Those were the seven Welshmen who started against Hull. At various stages during the game, a further three Taffs were introduced as substitues. First on was Rob Earnshaw who replaced Kyle Lightbourne early in the second half. You might say that Earnie wasn’t strictly Welsh, as he was born in Zambia and had no Welsh relatives. He learnt English when he moved to Caerphilly aged six.
Earnie is now quintessentially Welsh. He is revered in his home town and should have earned a lot more than the 50-odd caps he’s received. Earnshaw is one of those players that managers don’t like. They want to drop him but his goalscoring record means they can’t. He has over 160 goals in his career and I wouldn’t be surprised if he reaches 200 one day.
Martyn Giles, a young Cardiffian replaced Lee Brazier on the left side of midfield. Giles became the 9th Welshman on the field that day. He was that strange creature – a right-sided left back. He left Newport County last season to join Bowen and Legg at Llanelli.
It was so close. We had nine Welsh players on the pitch. Willie Boland was flagging in midfield, and Kevin Evans, another former Leeds player from Merthyr was warming up to replace him. But no. Cruelly, Earnshaw himself picked up a knock and was replaced by Kurt Nogan before the end of the game.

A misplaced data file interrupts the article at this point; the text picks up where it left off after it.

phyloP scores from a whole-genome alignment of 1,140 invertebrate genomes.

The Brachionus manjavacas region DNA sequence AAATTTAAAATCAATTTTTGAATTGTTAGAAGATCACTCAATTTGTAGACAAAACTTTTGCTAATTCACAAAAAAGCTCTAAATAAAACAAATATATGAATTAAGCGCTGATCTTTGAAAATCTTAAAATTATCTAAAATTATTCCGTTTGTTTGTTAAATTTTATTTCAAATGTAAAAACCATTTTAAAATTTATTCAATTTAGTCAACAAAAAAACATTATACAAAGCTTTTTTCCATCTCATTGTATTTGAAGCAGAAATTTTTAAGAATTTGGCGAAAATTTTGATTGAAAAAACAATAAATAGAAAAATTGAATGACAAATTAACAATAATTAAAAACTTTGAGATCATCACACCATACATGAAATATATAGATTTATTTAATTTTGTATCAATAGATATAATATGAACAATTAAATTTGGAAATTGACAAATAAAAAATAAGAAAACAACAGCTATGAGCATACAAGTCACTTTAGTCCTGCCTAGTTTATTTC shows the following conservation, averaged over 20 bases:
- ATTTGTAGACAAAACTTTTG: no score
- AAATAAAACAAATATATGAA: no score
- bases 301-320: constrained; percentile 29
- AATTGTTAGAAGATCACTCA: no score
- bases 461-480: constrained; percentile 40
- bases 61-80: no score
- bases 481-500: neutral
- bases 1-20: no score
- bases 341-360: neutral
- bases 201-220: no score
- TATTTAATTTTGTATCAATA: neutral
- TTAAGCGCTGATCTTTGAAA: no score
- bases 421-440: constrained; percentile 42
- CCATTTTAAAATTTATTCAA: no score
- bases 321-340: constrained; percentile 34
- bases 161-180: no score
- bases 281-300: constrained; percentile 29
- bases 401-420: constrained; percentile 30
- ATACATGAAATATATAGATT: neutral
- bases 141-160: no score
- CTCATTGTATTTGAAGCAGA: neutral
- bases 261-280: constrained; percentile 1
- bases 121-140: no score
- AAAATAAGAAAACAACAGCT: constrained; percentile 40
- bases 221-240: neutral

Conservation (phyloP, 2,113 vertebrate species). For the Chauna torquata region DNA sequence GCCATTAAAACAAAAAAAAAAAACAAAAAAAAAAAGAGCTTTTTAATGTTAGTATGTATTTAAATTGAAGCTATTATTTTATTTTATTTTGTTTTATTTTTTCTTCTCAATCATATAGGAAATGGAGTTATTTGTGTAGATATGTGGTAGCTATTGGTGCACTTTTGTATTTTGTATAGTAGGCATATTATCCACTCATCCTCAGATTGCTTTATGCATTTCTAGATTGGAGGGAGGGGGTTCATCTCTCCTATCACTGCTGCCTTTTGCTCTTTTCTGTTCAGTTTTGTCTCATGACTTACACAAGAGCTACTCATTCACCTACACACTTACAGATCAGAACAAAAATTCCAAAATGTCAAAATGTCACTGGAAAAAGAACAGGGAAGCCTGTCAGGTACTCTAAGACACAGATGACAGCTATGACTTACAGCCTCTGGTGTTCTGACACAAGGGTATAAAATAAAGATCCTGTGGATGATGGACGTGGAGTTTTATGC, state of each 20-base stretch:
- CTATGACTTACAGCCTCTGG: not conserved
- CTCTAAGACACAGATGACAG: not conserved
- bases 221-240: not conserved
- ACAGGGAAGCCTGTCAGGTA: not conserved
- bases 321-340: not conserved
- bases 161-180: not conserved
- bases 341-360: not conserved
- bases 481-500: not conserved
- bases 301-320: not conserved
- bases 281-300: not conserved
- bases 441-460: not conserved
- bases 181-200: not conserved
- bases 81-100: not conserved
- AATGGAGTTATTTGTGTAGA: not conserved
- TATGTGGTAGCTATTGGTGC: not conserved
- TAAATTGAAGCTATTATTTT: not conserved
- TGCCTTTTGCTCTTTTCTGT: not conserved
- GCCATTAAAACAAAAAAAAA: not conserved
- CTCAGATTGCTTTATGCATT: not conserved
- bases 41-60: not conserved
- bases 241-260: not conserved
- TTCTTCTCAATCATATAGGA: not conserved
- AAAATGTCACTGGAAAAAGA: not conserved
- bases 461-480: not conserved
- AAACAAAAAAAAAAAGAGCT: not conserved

Nogan is a great warning to those people who think that fans are a good judge of footballers. When Cardiff fans decided to raise money to buy the centre forward that was deemed to be the final piece of the jigsaw, it was Kurt Nogan they bought with the £100,000 raffle money. He was less than successful, and can now be seen running the Powershot game at local fetes in the Cardiff area.
That left Irishman Willie Boland and the Geordie Paul Brayson as the only non-Welsh players on the pitch. Cardiff had used 10 Welsh players and still had an unused Welshman as subsitute in reserve. As Cardiff become more successful, I don’t think that record will ever be beaten. I don’t even think it will be matched by any professional Welsh club side in the future.